The Relationship between Engine and Wheels

The relationship between the engine and the rear wheels is not only limited to the simple relationship between power transmission and driving force generated after force. Furtherly, it is because that the tires are elastic.

Driving force and grip force

Elastic tires are squeezed every time they receive a force, and the tires are squeezed by power before transmitting it to the road. Part of the flat rubber is on the ground to release the power and drive the vehicle forward which creates the grip force.

We know more or less that the power of the current four-stroke engine is produced by each “explosion”. After the explosion, the piston generates thrust to drive the connecting rod to push the crankshaft, and the crankshaft transmits through the flywheel to cause the gearbox, which leads the gearbox to the chain and finally transmitted to the rear wheel. This is a very complicated and continuous action! Engine power only comes from the stroke of “explosion”, and other “inhalation, compression, and exhaust” are all preparatory actions for “explosion”. The so-called “driving force” will only appear after the force generated by the explosion is transmitted to the rear wheels, and the force when the engine is ignited and “exploded” is relatively transmitted to the road through the rear wheels. Each time these three strokes before the explosion is the so-called “ignition time interval”.

After the engine power is transmitted to the tires, it is transmitted to the ground evenly through the tires, and part of the force (yellow mark) is transmitted back to the tires. At low speeds, the ignition interval is long, so the engine power can penetrate the road completely, and the excess force will be absorbed by the tires.

After the engine power is transmitted to the tires, it is transmitted to the ground evenly through the tires, and part of the force is transmitted back to the tires. At high speeds, the ignition interval becomes shorter, and the remaining power that has not been absorbed by the tires is reproduced, so that the engine power cannot be completely transmitted to the ground and the grip is reduced.

Anything that is elastic will deform to varying degrees when it is squeezed to lie flat on the object that puts them under pressure, so the weight of the car, the power of the engine, and the center of gravity of the person are all factors that will affect the grip of the tire! If you simply rely on weight, the most direct external force, to squeeze the tire, the grip you can get is limited. Because motorcycles will generate centrifugal force when riding in a curve, the “stickiness” of the tire alone cannot produce enough grip. The power generated by the engine is the main source of grip for the rear wheels!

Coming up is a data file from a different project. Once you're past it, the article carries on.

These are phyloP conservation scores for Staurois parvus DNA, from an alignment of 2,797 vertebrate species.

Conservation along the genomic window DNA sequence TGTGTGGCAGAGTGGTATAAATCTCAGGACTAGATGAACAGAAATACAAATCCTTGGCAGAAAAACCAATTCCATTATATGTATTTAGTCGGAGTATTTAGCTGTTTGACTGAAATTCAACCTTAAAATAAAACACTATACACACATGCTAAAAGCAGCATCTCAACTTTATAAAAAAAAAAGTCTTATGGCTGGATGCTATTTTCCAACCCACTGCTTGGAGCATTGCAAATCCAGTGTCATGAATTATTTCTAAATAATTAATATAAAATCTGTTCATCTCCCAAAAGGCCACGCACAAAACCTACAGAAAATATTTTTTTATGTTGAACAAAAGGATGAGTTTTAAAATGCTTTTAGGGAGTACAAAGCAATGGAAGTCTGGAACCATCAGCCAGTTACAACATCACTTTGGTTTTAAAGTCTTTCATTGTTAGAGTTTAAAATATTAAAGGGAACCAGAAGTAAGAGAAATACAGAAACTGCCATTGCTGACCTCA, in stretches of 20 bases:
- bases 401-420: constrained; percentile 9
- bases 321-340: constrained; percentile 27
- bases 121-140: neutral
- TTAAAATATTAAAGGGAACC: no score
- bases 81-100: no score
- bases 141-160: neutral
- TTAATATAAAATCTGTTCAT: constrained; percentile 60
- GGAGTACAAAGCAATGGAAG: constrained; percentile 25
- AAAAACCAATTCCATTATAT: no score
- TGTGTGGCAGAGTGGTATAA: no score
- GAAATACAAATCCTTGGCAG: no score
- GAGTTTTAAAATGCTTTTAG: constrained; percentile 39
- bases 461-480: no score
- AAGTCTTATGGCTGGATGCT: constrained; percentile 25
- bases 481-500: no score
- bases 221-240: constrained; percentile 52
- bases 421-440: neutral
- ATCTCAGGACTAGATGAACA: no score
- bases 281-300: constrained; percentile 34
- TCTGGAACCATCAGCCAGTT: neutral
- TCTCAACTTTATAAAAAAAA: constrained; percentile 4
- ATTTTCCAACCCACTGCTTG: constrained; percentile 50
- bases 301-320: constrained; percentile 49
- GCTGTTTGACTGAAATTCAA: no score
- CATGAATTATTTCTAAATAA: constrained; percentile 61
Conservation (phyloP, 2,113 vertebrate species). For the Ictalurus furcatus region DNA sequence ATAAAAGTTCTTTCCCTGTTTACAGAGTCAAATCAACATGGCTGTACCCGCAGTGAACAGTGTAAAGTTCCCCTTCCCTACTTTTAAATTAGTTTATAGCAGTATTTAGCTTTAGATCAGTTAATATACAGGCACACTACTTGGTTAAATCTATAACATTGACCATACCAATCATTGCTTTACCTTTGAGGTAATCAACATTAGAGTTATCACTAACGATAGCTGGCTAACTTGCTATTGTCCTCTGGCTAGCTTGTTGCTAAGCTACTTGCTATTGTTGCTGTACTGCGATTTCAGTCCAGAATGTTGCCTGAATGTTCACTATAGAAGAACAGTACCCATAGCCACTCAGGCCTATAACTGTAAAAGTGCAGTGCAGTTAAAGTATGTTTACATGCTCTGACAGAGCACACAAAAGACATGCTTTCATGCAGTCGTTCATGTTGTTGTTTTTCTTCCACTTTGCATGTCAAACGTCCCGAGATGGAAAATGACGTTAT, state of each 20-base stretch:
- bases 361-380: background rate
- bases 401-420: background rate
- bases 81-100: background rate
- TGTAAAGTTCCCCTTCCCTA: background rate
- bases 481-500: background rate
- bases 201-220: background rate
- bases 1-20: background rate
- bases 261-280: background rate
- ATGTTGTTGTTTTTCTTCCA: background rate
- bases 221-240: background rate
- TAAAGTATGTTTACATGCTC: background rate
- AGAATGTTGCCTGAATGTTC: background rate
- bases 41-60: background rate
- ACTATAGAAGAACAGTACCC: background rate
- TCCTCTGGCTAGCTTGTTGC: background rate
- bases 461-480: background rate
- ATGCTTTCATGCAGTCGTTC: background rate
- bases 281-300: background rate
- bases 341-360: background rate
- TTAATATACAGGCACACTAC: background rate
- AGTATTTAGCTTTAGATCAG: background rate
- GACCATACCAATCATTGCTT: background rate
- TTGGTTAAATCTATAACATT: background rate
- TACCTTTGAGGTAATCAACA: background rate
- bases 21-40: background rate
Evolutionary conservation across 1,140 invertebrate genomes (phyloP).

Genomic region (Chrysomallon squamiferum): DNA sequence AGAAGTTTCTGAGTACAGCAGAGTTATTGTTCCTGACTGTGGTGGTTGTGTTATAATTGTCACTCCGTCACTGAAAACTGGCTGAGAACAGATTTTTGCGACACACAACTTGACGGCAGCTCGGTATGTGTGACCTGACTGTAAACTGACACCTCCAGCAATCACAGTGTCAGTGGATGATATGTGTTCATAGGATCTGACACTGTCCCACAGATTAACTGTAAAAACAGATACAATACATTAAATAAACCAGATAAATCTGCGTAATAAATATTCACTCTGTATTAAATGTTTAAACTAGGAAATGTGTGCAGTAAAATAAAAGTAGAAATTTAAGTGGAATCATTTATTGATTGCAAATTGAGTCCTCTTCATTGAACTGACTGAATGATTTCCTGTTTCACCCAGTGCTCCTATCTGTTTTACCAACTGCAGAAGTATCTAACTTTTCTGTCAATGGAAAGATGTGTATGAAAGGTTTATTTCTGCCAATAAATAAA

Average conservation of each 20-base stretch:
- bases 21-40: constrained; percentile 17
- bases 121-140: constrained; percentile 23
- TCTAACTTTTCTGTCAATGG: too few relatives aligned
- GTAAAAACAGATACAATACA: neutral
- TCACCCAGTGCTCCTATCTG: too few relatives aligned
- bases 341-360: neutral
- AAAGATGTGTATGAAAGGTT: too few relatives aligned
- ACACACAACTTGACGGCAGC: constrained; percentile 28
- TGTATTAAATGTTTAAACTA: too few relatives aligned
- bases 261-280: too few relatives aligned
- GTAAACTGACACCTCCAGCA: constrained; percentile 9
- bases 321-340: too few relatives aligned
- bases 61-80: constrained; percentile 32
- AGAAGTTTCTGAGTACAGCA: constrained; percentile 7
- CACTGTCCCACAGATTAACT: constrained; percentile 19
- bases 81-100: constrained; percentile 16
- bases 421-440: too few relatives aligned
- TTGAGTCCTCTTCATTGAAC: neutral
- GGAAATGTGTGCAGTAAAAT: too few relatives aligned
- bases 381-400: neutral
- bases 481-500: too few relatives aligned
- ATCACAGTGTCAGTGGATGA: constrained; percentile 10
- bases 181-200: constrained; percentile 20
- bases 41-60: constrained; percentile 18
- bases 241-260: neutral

High-performance tires = safety?

I believe that many people have the stereotype of “high-performance tires = safety”. After reading the above, everyone can also know that the tires’ grip is produced by the deformation of the tread and the contact with the road surface. So if you want to say that the grip of the tire depends on whether it is sticky or not, the correct way to say should be whether the tire is soft or not. So here comes the problem: soft tires grind fast but wear-resistant tires seem to be unsafe. Many people who have this idea would rather sacrifice their pockets for safety, and take the risk that they might run out of tires halfway through a long trip to use high-performance tires, but is this really safe?

However, each tire has different properties, softness, and difficulty in squeezing deformation, so this time it depends on your riding habits and vehicle type to choose the tire you need. Many good friends say that it is safer to replace the tires with better tires. Isn’t that the goal to go straight to the top tires? This is wrong. Tire selection is not like this, but what is the difference between high-performance tires and ordinary street tires? In short, it is the “difficulty in getting into work ” and the “difference of limits”.

  1. Difficulty in getting into work

Many people know something about “tires warming”, but the purpose is to get tires into working condition, which is also called “wake up”. The high-end performance tires are made of soft material and can easily enter working conditions. However, the general street tire material is hard, so it will naturally take more time to get it into working condition, but if the vehicle is heavier, the tire can enter the working condition very quickly (because of the heavy burden on the tire). The grip provided by the tires in working conditions is actually very stable and powerful. Unless it exceeds the limit value that the tire can withstand, it will actually be enough on ordinary roads!

  1. Difference of limits

Soft tires represent the ability to deform with lighter force. The biggest difference lies in the “deformability at high speeds”. Because of the material and the manufacturer’s special weaving method, high-performance tires can maintain sufficient deformation ability even at high engine speeds. It is difficult for ordinary street tires to achieve this effect. However, we usually face low-to-medium-speed compound corners in our daily leisure running, and the speed section of these corners may be more than enough for ordinary street tires.

High speed can indeed get faster acceleration after exiting a corner, so it is recommended to retreat into a low gear before the corner to obtain a higher speed and faster exit response. It also destroys the stability in the corner. The time to finish this mountain road is not slow, but I always feel that my fluency is not enough.

You may also like...

Leave a Reply

Your email address will not be published. Required fields are marked *